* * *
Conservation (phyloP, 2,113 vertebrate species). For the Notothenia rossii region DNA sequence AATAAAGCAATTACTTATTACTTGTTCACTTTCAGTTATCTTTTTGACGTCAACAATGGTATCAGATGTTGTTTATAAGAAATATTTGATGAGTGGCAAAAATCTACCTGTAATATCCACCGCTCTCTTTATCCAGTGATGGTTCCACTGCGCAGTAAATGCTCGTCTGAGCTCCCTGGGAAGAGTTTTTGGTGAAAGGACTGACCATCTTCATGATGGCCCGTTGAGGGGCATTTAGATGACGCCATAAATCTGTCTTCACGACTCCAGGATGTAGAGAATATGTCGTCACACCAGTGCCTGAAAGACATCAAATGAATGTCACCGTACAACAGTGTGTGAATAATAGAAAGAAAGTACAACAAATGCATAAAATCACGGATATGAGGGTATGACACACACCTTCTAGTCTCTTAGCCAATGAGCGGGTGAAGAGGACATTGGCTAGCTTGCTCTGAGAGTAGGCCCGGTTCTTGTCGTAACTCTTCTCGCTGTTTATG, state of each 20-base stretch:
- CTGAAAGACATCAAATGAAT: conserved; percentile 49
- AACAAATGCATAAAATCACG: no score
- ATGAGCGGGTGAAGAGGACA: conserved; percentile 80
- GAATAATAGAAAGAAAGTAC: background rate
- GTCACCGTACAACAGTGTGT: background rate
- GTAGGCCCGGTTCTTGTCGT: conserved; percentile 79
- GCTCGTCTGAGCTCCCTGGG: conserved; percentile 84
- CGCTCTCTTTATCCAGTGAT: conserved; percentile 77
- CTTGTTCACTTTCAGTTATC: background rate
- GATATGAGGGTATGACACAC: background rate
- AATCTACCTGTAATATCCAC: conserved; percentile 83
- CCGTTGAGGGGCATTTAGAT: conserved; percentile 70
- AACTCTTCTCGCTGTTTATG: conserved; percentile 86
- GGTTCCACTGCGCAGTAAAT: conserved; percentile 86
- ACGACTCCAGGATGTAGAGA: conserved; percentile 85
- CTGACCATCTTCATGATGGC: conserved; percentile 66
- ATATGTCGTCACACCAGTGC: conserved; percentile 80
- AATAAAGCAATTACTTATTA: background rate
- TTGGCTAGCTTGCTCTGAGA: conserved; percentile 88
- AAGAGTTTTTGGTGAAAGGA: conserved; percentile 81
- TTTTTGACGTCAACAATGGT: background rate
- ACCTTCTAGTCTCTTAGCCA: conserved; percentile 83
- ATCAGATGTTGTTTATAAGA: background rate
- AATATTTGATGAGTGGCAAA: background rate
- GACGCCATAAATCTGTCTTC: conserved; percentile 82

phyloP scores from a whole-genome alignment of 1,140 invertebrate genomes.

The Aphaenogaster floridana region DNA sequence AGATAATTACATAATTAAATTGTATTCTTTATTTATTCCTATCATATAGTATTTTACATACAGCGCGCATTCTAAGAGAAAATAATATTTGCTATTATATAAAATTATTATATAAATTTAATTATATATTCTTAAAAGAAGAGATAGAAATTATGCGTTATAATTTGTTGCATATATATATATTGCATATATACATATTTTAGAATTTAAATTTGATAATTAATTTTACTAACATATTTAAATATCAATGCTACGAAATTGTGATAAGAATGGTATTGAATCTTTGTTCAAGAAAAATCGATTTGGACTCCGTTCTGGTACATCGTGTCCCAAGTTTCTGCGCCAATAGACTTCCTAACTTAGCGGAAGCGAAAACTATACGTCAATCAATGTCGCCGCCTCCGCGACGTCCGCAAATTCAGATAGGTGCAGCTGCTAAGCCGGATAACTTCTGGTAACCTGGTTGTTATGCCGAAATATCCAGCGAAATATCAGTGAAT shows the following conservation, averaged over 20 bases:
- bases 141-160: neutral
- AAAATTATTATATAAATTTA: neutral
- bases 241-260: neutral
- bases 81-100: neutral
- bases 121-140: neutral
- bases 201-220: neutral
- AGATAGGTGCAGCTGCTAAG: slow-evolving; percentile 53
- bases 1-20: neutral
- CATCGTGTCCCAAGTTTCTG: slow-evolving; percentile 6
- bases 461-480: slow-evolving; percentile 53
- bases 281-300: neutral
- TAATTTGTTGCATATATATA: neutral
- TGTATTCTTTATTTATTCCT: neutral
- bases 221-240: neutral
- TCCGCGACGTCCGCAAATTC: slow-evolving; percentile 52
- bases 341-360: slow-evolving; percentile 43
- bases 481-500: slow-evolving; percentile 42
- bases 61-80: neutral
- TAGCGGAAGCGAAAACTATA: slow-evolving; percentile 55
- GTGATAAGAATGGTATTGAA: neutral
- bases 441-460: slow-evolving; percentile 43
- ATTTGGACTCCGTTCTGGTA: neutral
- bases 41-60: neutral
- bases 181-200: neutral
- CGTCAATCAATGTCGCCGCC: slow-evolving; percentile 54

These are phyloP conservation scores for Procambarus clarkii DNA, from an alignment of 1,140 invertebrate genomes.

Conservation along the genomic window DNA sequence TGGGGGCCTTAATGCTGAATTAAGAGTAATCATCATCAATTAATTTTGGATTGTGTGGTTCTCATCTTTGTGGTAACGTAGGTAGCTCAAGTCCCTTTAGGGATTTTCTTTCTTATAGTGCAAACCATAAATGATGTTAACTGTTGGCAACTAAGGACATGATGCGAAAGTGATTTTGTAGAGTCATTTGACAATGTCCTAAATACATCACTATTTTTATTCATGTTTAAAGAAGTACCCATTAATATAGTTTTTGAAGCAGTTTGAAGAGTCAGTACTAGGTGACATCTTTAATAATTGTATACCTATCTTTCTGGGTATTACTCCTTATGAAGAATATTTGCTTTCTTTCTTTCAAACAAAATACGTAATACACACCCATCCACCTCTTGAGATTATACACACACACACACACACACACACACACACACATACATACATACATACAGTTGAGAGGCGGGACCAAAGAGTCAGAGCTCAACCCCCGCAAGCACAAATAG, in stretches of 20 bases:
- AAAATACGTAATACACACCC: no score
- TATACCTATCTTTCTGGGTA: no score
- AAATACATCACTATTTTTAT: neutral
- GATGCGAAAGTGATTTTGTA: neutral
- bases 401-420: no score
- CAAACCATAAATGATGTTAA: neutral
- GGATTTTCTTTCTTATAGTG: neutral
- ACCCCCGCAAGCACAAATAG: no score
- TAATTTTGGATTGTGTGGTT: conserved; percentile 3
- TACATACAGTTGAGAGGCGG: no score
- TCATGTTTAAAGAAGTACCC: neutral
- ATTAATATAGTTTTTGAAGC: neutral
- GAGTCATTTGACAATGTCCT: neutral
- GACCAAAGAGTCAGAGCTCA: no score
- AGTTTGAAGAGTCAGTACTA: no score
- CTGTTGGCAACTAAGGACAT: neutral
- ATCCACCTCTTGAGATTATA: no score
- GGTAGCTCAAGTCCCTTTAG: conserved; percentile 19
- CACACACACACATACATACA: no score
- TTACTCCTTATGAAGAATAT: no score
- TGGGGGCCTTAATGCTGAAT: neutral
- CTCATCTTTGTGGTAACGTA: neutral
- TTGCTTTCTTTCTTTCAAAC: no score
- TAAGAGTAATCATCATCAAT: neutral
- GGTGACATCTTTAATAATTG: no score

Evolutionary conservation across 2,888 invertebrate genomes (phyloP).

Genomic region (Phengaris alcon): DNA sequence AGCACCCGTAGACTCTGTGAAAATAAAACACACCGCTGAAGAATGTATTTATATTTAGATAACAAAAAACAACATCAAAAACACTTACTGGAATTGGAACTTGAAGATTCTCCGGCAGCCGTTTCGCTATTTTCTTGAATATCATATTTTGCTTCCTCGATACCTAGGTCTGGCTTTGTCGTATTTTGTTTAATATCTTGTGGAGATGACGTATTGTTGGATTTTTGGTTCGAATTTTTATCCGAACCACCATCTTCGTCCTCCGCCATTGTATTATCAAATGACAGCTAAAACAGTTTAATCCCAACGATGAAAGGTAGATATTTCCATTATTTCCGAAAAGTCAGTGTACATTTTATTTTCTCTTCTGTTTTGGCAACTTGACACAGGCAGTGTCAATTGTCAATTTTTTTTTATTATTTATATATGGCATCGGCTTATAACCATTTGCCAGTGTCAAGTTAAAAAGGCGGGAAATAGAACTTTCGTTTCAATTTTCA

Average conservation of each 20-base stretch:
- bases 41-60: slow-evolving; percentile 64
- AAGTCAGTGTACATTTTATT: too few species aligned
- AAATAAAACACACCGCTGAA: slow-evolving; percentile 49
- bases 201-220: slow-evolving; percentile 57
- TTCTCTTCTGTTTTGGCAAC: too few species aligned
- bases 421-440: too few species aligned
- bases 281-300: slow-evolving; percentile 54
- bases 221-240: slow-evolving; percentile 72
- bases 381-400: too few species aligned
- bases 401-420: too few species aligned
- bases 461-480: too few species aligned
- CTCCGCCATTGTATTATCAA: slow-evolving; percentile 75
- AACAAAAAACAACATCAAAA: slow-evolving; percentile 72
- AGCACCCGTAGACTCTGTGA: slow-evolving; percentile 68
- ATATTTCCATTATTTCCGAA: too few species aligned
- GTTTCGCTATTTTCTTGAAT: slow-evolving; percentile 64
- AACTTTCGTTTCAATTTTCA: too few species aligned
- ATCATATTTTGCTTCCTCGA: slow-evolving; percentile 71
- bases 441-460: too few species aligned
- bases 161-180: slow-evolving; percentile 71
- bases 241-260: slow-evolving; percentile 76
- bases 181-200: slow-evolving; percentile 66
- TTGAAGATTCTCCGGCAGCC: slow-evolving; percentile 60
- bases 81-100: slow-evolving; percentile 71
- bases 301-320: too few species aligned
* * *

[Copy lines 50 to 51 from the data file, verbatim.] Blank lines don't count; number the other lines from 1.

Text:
- ATTTGGACTCCGTTCTGGTA: neutral
- bases 41-60: neutral